Resting her hip against the corner of the table, Colette looks down to Nate's knee, then back over to Gillian with a subtly more guilty expression. Even she isn't immune to his tears, crocodillian as some of them may be.

"It… must be strange to be back here in New York after having been gone for so long. The last couple of months have been quiet though, so it's a better time than any I guess. We… really could use you back, permanently." Averting her eyes from Gwen's, Colette curls her fingers against the fabric of her sleeves, letting the laughter of other children outside fill the void of awkward silence.

"You don't… have to go back to west right away, do you?" Mismatched eyes defy age, and there's a familiar youthfulness in Colette's expression, no older than the day that Gillian first ran into her — quite literally — in Cliffside all those years ago. "He misses you, not— like he'd admit it. But…"

Laughter of children and shrieks of amusement fill another void more awkward than the last.

"If he misses me so much he can come visit me himself," Gwen says faintly, a darkened expression across her face, feeling far older than she had all those years ago. There's an effort to soften her expression as she looks at the tears in those big child's eyes. "You're going to be fine, kiddo, I promise," she assures, leaning in to kiss his forehead and rubbing at the tears with her thumbs.

No matter how bad the scrapes might feel, someone saying they'll be okay always seems to help kids. And kisses help too.

"I prefer staying mobile right now," she admits quietly, biting down on her lower lip and glancing towards the miss-matched eyes. "But I'll stay close for a while. For Nate."

Silence hangs in the air for a little while as Colette watches Nate more so than Gwen. The boy's already begun rolling down his own pant leg, toughing it out for all the scrapes and bruises he's likely to accrue with his new teacher, one that isn't likely to coddle. Clearing her throat, Colette leans away from the table and steps a few paces past it, giving Gwen and the boy some space.

There's a smile that crosses his lips, a steady nod and a swing of his legs before both feet come planted down on the floor. "I'm gonna' go find Lance," Nate explains to his mother, turning around to look up at her with brows raised and a hopeful expression. Colette offers the boy an askance look, one that implies some feigned disappointment that he isn't checking with his teacher too.

"Stay close if you don't find him soon," Gwen says to the kid's back, looking worried as she follows him with her eyes, showing a strong temptation to follow after and watch him. There's so much that can go wrong when a kid leaves sight, even for a moment. Denisa dying when they were all building snow forts taught her that.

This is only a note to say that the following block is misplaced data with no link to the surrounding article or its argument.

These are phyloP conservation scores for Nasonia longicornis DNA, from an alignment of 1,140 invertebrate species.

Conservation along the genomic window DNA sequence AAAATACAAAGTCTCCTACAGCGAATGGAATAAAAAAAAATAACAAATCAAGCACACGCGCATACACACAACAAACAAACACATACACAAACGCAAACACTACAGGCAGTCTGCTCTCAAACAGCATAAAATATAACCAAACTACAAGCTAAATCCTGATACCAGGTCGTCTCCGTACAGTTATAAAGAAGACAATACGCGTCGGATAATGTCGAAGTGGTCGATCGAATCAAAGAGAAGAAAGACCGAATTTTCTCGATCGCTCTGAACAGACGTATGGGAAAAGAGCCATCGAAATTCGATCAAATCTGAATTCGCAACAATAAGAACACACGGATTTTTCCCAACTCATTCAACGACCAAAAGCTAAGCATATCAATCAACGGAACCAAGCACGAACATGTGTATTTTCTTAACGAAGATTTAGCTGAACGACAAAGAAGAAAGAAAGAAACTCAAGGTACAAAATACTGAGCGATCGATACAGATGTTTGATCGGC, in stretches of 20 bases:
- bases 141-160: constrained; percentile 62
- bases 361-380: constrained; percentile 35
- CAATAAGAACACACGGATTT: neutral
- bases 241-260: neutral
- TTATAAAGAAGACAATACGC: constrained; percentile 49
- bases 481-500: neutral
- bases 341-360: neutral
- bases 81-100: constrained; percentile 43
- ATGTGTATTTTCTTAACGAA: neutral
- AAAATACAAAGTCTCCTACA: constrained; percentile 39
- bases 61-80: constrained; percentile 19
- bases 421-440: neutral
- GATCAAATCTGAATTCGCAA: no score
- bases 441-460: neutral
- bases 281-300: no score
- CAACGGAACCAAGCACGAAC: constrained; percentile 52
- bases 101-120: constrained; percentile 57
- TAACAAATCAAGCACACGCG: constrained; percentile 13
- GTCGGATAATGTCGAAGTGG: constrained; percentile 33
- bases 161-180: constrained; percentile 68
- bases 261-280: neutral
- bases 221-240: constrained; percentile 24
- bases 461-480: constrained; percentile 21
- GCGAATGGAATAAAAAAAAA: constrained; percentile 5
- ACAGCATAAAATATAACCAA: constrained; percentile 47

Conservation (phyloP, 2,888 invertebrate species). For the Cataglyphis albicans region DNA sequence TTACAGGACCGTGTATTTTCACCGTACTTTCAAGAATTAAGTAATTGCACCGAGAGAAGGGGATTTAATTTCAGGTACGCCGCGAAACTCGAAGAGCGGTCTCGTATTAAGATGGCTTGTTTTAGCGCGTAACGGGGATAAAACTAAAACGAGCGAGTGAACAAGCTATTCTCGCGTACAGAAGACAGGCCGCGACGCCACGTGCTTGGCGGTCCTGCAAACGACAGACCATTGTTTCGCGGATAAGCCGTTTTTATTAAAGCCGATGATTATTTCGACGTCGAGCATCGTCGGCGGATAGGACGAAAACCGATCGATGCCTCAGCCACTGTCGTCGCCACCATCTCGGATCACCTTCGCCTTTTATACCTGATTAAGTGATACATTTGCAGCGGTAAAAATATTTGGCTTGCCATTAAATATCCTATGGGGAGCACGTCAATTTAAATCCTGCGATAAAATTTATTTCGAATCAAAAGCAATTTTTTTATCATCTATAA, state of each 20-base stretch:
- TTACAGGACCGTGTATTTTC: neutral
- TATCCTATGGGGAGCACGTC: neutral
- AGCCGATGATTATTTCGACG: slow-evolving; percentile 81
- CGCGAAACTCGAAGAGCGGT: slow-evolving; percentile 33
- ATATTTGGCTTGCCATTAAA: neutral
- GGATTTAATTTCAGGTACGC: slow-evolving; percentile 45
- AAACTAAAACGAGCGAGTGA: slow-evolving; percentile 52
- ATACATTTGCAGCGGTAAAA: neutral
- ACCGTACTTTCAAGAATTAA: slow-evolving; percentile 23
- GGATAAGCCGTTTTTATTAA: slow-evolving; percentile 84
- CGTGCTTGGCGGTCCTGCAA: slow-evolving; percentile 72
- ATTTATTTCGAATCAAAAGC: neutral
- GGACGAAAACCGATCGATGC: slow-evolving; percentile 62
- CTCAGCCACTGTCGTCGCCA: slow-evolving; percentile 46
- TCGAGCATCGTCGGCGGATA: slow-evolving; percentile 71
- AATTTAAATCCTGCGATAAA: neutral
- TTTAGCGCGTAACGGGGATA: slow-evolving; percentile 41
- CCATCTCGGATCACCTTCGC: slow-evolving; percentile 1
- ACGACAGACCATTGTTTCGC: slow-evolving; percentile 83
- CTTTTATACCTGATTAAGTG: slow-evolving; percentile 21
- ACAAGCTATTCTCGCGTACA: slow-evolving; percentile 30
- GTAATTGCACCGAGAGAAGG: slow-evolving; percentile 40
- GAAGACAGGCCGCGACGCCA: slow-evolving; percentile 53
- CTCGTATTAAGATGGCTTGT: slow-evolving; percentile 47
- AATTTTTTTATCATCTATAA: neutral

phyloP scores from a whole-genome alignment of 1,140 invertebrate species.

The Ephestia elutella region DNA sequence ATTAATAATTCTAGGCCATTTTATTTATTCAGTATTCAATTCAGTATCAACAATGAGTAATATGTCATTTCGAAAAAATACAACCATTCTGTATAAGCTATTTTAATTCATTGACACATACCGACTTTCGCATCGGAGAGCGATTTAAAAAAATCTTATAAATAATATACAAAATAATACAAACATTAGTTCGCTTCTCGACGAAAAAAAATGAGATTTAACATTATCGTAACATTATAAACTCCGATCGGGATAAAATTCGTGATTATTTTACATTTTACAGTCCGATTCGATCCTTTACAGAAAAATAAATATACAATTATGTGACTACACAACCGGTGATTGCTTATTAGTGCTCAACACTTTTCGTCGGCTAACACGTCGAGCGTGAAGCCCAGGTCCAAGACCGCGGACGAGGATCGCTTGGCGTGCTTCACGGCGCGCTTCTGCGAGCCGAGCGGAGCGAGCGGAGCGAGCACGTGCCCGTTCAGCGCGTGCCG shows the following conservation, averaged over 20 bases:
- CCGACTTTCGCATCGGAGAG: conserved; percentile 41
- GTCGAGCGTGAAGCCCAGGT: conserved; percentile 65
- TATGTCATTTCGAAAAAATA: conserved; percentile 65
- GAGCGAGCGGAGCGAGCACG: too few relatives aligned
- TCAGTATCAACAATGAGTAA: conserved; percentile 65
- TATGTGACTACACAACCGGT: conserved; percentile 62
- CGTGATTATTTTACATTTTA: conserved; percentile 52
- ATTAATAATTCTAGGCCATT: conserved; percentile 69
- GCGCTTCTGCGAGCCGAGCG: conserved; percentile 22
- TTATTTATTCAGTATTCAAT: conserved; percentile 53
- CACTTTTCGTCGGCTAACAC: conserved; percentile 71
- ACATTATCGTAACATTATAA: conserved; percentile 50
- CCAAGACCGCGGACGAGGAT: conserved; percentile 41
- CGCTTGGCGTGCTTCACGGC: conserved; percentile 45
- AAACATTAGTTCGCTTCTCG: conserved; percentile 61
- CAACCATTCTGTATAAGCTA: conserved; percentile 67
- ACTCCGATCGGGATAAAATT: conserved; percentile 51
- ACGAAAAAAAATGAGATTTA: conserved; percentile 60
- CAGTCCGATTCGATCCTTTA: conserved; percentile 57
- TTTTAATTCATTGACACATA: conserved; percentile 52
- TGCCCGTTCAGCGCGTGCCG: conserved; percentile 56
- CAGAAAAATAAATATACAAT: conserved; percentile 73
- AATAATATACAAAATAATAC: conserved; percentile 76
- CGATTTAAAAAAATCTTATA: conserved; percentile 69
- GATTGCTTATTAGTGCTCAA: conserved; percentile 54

The sound of people nearby, children laughing and playing, helps calm some of her nerves. Surely he'll stay close— Even then, she follows all the way to the door, planning to keep an eye out, even if she knows there's others around.

After a few moments, she spares a quick glance in the younger woman's direction, "How is he?" The tone says she's not meaning the boy.

"Hard to say," Colette admits with a hushed tone of voice, watching the door as Nate shows himself out. The cool breeze that blows in from outside disturbs her hair, elicits the raking of fingers through it to preen bangs back into place, allows her to thread a braided length of hair behind one ear. "I hardly see him anymore, he's been spending most of his time watching Walter like a hawk."

Those mismatched eyes return to Gwen, and there's a wistful smile from Colette to the older woman. "I don't think he knows you've come back yet, Maybe he does, I— don't really know him that well, truth be told. As much as he's devoted himself to the Ferrymen these last few years, this war's been hard on everyone."

Breathing a tired sigh, Colette shifts her weight to one foot and tracks a slow pace back across the traikler to Gwen.

"How're you doing, is what I'm more worried about. I…" Mismatched eyes close partway, and Colette shifts her attention to the floor, then back up to Gillian. "Raising him alone can't be easy."

You should stay is unspoken. Colette knows what bounds not to push.

"Easier than some things," Gwen says quietly, still watching out the door, even if all she can make out is shapes and shadows. Shadows are as dangerous as anything, and there's always something out there. Once she thought she was paranoid— but she's always most paranoid when she has reasons to be.

There's a sigh of surrender after a moment, and she backs away from the door. "It's always going to be me, isn't it? The one who has to bend." With a humorless laugh, she shakes her head, a stubborn line set into her mouth for a moment.